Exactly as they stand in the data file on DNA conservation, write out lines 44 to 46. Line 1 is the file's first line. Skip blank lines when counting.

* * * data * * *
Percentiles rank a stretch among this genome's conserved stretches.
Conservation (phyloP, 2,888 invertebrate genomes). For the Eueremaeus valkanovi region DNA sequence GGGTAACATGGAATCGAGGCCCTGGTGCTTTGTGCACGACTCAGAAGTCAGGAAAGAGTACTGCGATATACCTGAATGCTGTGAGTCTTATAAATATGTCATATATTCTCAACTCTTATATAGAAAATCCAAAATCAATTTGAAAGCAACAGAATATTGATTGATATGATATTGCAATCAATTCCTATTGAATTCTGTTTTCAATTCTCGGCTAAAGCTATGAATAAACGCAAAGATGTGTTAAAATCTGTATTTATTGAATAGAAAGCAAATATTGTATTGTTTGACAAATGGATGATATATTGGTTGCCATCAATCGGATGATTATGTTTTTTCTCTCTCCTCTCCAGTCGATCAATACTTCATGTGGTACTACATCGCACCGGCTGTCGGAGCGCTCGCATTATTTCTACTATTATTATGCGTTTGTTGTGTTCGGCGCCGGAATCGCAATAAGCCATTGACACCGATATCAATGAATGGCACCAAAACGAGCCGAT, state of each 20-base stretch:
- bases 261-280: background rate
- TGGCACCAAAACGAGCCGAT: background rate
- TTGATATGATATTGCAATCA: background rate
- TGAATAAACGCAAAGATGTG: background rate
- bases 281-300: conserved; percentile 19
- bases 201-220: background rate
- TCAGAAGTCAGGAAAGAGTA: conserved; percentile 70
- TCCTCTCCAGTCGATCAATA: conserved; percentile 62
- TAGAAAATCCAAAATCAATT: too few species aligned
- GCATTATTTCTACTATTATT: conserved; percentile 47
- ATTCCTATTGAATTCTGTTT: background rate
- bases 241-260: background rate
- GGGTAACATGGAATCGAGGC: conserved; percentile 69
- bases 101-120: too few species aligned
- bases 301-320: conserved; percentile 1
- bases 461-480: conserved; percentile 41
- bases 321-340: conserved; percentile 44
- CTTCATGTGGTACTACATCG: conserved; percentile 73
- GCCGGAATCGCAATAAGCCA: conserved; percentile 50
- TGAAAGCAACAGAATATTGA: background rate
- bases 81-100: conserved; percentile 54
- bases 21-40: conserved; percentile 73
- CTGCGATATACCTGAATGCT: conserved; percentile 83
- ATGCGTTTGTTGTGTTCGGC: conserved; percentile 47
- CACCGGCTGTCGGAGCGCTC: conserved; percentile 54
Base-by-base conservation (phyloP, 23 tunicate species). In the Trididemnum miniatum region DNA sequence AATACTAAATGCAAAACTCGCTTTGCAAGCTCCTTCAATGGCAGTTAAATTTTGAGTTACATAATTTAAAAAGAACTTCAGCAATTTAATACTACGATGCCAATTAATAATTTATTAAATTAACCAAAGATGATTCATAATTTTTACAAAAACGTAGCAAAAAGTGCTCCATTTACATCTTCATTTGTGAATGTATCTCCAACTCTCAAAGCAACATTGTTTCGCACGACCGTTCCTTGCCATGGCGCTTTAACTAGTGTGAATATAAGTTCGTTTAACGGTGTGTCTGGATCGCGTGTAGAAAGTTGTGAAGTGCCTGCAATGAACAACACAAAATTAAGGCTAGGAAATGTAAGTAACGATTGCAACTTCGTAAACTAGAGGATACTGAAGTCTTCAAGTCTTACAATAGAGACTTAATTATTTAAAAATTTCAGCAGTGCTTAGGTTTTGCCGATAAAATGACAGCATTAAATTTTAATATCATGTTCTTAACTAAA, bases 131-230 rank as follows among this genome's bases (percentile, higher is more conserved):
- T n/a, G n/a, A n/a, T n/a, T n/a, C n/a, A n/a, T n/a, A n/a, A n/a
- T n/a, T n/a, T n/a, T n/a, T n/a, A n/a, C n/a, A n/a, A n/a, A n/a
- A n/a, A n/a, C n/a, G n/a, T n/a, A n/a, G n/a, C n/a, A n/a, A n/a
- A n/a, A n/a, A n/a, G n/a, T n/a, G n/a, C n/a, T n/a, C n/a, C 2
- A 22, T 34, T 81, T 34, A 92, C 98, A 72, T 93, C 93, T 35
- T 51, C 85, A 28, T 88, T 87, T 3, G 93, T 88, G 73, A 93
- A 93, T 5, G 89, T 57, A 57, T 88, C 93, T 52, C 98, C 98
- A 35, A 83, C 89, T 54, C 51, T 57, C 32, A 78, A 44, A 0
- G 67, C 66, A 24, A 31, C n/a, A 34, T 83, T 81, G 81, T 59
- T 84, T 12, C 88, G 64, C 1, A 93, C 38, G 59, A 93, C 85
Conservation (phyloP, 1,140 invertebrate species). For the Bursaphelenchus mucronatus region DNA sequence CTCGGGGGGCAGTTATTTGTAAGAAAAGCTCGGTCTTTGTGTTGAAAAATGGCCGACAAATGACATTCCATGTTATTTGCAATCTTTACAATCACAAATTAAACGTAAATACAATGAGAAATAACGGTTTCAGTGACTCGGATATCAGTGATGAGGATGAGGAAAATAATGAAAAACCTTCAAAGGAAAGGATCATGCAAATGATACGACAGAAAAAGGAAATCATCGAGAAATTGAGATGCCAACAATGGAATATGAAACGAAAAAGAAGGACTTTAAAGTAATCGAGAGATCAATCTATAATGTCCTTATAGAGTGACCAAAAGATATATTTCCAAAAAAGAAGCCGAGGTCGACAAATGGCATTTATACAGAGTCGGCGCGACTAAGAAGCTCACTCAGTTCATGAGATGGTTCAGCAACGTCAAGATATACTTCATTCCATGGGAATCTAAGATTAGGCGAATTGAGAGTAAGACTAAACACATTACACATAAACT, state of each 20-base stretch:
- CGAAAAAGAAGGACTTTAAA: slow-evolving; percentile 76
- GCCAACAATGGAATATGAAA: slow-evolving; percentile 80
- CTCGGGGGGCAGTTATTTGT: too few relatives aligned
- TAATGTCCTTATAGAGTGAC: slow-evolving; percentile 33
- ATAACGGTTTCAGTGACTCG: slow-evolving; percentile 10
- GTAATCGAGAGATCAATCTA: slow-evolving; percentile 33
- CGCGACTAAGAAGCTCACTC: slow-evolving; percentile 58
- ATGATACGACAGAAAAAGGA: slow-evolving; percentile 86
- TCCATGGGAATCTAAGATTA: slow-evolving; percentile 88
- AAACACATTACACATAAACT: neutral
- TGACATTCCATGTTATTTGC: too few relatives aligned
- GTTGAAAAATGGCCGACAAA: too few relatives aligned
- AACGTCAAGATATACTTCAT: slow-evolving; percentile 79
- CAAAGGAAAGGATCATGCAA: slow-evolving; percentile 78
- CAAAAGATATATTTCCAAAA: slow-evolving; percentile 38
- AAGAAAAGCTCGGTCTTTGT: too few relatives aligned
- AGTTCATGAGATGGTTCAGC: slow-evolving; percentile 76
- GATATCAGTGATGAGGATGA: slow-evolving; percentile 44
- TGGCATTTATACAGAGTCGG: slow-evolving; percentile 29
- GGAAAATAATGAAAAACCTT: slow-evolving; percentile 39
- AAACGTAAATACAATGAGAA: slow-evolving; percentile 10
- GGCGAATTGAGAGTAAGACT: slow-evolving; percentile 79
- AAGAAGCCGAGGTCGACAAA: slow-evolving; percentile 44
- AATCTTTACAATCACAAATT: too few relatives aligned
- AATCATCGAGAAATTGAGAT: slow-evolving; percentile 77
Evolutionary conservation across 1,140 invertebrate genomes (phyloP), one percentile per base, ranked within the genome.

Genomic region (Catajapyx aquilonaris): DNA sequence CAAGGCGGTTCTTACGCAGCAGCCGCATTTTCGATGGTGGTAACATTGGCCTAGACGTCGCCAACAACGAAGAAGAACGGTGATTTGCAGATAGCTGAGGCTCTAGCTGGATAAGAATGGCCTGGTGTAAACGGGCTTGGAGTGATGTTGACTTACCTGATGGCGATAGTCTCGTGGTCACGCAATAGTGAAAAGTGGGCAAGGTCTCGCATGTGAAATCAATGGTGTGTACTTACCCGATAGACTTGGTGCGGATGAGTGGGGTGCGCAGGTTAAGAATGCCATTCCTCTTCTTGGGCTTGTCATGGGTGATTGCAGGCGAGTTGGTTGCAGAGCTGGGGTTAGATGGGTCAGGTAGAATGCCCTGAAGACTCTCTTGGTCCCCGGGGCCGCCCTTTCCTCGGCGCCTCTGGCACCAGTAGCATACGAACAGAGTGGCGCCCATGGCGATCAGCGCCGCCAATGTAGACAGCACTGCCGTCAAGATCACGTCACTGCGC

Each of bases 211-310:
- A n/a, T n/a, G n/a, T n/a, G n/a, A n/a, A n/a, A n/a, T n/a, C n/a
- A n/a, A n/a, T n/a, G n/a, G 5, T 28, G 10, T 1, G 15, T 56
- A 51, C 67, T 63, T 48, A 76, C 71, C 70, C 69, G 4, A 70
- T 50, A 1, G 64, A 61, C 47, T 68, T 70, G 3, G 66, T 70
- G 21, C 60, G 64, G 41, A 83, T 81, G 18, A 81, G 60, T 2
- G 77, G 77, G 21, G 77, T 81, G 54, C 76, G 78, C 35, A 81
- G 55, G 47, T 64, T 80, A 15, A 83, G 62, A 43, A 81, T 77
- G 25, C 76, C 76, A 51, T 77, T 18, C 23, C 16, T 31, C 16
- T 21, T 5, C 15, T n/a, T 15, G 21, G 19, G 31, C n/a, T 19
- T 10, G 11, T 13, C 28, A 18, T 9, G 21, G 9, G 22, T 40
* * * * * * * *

- ATAACGGTTTCAGTGACTCG: slow-evolving; percentile 10
- GTAATCGAGAGATCAATCTA: slow-evolving; percentile 33
- CGCGACTAAGAAGCTCACTC: slow-evolving; percentile 58